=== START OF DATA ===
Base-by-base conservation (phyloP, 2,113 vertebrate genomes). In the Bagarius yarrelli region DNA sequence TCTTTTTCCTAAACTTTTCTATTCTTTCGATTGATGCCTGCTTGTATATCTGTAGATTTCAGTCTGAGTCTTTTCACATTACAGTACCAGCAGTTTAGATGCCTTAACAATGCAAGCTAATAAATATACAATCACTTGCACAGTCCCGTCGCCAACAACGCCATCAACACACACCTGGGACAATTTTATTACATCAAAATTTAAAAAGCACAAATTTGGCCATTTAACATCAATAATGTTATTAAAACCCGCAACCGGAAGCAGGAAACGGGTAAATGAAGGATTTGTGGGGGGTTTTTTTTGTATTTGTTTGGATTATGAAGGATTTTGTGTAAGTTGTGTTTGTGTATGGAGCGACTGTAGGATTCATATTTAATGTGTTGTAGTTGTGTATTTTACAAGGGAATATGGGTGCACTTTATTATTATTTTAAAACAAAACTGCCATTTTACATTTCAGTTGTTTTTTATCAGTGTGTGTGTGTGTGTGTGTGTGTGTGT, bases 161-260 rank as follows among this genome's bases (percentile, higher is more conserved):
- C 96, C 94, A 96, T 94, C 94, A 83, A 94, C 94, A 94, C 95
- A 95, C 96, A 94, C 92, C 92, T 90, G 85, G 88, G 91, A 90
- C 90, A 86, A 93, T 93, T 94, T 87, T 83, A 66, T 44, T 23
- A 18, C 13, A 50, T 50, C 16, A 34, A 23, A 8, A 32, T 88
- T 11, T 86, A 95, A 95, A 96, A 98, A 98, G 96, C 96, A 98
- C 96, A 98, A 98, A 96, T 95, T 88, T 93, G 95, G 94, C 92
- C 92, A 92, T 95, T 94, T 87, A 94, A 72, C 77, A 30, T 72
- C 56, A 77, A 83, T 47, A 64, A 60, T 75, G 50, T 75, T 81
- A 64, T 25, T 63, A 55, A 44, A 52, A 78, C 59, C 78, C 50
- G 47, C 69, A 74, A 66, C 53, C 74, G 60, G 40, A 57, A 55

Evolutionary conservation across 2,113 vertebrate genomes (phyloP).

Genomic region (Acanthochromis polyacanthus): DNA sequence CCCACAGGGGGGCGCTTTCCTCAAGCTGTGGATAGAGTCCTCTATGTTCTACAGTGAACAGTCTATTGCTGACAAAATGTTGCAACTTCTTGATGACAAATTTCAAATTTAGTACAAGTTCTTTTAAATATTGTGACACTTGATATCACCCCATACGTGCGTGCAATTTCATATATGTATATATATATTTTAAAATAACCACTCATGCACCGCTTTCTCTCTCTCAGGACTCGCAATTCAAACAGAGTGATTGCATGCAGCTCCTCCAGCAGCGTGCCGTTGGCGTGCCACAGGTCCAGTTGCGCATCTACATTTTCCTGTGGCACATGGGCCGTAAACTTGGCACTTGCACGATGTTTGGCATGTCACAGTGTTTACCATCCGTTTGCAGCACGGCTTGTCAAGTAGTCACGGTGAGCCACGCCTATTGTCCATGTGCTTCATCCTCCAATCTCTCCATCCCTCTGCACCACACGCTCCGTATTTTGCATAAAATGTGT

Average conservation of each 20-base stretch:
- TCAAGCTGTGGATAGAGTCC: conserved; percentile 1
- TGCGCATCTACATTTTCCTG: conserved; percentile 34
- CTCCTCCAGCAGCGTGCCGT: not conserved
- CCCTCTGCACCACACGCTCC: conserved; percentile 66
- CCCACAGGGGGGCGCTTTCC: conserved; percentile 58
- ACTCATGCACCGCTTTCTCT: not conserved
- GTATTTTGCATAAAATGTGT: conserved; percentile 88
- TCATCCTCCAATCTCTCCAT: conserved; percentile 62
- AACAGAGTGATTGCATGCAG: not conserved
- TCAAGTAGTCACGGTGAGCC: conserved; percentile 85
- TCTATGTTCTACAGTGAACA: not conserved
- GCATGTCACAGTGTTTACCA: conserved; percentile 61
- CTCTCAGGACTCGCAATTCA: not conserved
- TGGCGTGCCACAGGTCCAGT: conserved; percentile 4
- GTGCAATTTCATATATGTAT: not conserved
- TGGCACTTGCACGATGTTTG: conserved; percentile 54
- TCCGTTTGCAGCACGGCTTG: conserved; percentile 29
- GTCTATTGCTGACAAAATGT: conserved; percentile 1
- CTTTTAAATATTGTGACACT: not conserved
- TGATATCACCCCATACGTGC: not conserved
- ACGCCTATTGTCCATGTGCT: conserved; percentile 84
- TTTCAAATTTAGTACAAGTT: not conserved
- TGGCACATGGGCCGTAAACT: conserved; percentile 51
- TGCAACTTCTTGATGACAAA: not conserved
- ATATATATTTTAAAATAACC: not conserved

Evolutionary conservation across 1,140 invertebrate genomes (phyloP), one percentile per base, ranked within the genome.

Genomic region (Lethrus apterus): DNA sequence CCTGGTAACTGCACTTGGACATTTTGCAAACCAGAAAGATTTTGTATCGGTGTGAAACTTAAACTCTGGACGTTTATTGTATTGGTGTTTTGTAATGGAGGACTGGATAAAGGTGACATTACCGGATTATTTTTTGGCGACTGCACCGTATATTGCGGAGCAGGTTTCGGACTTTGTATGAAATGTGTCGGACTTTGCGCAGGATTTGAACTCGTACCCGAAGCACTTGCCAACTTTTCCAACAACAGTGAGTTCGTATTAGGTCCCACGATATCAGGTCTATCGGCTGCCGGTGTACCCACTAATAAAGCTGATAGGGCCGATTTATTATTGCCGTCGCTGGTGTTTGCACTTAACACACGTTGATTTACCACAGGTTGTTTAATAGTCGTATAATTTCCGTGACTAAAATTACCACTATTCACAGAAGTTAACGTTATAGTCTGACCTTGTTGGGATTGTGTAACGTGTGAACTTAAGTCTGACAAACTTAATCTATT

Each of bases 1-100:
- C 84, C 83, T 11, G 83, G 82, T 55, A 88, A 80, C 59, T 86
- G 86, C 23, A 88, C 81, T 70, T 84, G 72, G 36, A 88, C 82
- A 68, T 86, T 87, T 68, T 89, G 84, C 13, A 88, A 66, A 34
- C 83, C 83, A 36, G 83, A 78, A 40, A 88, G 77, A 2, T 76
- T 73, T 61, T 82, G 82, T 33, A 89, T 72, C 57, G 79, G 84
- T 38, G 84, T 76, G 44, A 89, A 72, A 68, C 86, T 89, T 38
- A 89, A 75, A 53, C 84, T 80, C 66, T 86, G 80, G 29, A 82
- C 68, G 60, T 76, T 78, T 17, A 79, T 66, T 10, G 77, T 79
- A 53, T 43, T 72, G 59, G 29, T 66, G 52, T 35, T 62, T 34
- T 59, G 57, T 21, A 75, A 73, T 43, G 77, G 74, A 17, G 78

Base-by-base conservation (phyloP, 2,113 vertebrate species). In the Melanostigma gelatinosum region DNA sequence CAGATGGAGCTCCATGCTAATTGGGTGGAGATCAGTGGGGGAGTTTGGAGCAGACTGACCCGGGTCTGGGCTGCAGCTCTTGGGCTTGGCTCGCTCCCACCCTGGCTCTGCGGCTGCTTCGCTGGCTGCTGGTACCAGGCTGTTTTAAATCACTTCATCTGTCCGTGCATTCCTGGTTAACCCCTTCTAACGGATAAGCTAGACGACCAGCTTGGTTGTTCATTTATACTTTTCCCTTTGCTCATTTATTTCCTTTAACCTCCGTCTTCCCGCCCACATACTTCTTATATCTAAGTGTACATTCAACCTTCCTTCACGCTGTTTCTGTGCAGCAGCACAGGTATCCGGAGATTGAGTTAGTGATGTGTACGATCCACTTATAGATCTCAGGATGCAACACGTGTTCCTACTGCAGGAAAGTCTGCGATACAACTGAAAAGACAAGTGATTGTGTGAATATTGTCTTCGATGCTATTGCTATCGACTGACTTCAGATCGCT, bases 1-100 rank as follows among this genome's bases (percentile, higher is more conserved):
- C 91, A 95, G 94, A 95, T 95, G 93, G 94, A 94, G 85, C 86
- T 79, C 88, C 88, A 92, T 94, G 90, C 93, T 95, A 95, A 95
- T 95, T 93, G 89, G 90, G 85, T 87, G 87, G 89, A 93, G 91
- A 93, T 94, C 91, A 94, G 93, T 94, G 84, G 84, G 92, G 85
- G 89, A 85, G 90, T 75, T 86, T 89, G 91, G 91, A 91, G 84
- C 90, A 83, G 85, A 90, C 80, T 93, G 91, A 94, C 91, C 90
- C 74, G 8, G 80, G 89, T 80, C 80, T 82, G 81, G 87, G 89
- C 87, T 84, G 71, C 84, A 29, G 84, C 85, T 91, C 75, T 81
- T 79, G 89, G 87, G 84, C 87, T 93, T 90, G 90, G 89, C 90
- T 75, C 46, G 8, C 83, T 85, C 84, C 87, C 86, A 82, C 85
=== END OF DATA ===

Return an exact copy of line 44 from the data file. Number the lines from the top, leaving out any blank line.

- G 86, C 23, A 88, C 81, T 70, T 84, G 72, G 36, A 88, C 82